This is the answer for one who wants bite size news, Church history, lives of the saints, and more in simple video format. RealCatholic TV was formed in early 2008 by lay Catholics faithful to the Magisterium of the Catholic Church with extensive experience in commercial broadcast television.
RealCatholic TV offers solid Catholic programming including, daily news, daily political commentary, daily features on saints and history as well as regular episodes on morality, movie reviews, entertainment, apologetics, and much more.
The site provides content through a video player that allows users to view, send, and download content regardless of their computing platform with no plug-ins required. All viewers have free access to home page content – daily news and commentary (current events and politics) from the Catholic perspective, messages directly from Catholic bishops to the faithful, program previews, and more.
THANKSGIVING BLESSING TABLE
If your parish has a Mass for Thanksgiving Day or Wednesday evening before Thanksgiving Day, ask your Pastor to consider having a Thanksgiving Blessing Table.
Let the blessings of the Holy Mass share and bless food from your own table and bless those who partake of the food.
A table can be set up near the front of the sanctuary for people to put food on it they bring at the beginning of Mass. Priest can bless food during Mass, and then it can be picked up after Mass.
Encouragement is a necessary virtuous act in marriage. Couples should be able to rely on each other for support, especially during challenging times. Spouses should be able to lift each other up in both the times when they need it the most, and also in the everyday tasks of life.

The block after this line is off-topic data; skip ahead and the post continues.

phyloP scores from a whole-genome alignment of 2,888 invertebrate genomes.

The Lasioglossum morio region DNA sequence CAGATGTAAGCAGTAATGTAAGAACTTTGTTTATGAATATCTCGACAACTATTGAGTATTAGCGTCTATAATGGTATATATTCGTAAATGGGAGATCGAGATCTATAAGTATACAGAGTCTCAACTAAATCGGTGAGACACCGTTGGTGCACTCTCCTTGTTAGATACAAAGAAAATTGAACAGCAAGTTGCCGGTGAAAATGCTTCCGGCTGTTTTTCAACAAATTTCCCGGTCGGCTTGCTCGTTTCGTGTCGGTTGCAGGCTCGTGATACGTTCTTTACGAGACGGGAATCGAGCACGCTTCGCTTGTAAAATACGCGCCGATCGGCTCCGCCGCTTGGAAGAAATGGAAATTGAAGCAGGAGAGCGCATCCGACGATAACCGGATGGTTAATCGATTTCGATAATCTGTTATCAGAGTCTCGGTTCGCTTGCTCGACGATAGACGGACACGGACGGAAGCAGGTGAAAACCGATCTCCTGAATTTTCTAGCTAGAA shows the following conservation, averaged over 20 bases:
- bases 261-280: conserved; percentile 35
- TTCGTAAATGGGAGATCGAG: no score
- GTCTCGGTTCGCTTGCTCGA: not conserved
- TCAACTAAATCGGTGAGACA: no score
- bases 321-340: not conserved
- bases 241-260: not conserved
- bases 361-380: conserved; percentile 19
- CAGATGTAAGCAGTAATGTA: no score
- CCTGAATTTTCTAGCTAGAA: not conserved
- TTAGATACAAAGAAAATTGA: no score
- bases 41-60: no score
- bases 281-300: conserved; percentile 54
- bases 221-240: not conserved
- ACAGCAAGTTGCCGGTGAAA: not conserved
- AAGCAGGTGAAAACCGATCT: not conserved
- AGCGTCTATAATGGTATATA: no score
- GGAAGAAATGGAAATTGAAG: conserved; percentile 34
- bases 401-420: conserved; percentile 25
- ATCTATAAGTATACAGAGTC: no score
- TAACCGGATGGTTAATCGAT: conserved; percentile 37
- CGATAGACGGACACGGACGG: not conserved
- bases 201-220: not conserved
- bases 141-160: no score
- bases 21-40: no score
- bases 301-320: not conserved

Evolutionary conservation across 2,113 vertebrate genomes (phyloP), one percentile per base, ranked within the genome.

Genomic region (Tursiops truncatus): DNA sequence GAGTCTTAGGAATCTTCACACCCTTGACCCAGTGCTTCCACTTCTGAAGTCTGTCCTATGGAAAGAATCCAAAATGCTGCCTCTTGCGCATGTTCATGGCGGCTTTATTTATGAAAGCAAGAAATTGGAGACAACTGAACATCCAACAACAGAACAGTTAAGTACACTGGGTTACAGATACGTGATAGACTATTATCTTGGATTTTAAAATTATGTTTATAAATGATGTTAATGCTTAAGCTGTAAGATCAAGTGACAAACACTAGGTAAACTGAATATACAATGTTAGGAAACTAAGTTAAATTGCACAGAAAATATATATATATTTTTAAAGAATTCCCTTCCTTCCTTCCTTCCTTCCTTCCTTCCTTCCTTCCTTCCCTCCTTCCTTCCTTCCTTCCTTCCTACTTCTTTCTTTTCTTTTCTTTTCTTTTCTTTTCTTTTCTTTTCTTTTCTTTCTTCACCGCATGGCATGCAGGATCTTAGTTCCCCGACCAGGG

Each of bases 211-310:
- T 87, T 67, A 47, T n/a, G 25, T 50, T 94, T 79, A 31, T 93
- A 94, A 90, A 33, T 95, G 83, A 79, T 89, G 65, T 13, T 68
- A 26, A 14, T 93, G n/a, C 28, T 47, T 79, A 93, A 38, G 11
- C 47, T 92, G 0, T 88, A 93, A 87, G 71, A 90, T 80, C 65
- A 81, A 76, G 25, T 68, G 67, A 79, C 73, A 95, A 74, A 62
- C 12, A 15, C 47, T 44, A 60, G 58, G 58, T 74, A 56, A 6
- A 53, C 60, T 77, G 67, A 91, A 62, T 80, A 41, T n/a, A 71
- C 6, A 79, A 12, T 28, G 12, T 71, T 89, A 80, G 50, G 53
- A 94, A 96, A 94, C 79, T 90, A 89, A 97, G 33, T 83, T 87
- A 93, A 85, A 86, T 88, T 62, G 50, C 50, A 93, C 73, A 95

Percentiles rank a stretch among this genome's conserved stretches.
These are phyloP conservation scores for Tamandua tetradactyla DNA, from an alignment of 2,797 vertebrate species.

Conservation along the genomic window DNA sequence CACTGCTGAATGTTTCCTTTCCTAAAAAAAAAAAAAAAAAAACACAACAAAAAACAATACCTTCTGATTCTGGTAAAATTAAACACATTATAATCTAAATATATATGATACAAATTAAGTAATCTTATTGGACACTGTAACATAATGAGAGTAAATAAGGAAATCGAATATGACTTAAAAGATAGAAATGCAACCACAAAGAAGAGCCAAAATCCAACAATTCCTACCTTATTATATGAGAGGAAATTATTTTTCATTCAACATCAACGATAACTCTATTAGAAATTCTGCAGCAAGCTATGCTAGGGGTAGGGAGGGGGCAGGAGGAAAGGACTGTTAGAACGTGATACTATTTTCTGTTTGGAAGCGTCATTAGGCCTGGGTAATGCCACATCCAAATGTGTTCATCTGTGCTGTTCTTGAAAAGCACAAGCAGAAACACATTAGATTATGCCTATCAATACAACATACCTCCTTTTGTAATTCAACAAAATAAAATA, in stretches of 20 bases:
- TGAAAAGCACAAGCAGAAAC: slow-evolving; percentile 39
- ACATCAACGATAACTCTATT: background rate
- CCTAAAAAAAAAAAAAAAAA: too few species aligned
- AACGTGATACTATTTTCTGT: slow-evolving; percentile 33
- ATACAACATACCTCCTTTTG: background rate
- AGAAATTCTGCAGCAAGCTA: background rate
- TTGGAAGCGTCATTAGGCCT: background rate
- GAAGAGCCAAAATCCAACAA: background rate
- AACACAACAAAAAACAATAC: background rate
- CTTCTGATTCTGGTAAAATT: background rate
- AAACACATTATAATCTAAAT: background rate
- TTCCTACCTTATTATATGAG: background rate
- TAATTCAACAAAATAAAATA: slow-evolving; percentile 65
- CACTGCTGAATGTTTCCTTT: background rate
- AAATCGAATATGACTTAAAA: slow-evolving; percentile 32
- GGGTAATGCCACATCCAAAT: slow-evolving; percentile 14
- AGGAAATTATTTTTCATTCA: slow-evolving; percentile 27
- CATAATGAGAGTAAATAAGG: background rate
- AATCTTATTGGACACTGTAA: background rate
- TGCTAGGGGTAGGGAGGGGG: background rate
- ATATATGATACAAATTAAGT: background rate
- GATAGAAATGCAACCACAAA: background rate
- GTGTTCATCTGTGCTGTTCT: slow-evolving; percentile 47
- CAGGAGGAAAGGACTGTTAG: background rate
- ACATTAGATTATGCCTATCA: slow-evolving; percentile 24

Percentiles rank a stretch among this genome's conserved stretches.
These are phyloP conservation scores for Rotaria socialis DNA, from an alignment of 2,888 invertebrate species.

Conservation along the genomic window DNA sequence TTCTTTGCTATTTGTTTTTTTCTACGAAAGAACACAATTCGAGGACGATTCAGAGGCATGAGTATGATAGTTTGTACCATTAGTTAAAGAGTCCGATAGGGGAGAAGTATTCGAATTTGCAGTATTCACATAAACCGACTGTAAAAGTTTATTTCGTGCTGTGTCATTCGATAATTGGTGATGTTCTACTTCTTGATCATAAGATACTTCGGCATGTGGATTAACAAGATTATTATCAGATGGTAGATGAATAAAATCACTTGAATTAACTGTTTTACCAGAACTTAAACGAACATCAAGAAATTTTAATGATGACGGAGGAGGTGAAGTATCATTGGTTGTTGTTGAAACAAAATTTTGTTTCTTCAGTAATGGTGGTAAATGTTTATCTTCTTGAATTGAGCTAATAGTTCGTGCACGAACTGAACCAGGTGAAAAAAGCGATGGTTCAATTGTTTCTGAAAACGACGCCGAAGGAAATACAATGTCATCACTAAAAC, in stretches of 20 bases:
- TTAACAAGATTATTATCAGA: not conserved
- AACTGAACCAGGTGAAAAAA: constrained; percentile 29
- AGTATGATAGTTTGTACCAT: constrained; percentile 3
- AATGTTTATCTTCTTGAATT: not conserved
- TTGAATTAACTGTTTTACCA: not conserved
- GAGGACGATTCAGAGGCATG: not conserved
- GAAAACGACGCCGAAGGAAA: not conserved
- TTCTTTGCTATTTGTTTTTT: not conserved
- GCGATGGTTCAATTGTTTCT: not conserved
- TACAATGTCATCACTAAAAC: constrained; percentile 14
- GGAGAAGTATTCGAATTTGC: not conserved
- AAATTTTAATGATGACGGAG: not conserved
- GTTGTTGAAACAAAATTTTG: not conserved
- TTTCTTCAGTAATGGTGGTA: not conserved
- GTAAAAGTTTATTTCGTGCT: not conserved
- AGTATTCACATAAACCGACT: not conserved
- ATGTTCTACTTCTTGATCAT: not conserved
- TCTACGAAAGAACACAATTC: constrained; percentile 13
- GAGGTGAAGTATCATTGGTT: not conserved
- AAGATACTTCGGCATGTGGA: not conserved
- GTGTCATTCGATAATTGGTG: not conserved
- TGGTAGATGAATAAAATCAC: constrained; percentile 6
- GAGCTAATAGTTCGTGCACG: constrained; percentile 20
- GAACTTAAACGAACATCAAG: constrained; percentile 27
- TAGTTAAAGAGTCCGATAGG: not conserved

Think of one time when you as a couple were both overwhelmed, and choose a way you could have encouraged your spouse and yourself. OR Think of a task your spouse finds difficult and think of way to encourage them the next time they do it.
By Hannah Brockhaus
During the Nov. 16 visit to the free mobile health clinics, which lasted about 20 minutes, the pope greeted those present, speaking with them and giving them each a rosary he had blessed.
He also greeted the volunteers and medical professionals within each of the shelters. Archbishop Rino Fisichella, president of the Pontifical Council for the New Evangelization, accompanied the visit.
The mobile clinics, an initiative begun last year, have been open from 10 a.m. to 10 p.m. every day the week leading up to the World Day of the Poor, which will be celebrated Nov. 18.
The temporary center offers Rome’s poor and homeless free visits with doctors specializing in general medicine, cardiology, infectious diseases, gynecology, obstetrics, podiatry, dermatology, rheumatology, and ophthalmology. A laboratory for clinical analysis is also present.
Established by Pope Francis at the end of the Jubilee of Mercy, the World Day of the Poor takes its theme for 2018 from Psalm 34: “This poor one cried out and the Lord heard.”
The day will be marked by the pope with a Mass with the poor in St. Peter’s Basilica followed by lunch with around 3,000 poor men and women inside the Vatican’s Paul VI Hall.
Present at the tables of the lunch will also be members of the Roman community, such as volunteers from local charitable organizations, parish priests, and university students and faculty.
The evening prior a prayer vigil for charitable volunteers and others who help the poor will be held at the Basilica of St. Lawrence Outside the Walls.
These are just some of the titles used to describe the young woman to whom an angel appeared some 2,000 years ago with the message that she would conceive and bear the Savior of the World.
Mary has very few recorded words in the New Testament, but her worldwide devotion spans across time, cultures and even religions.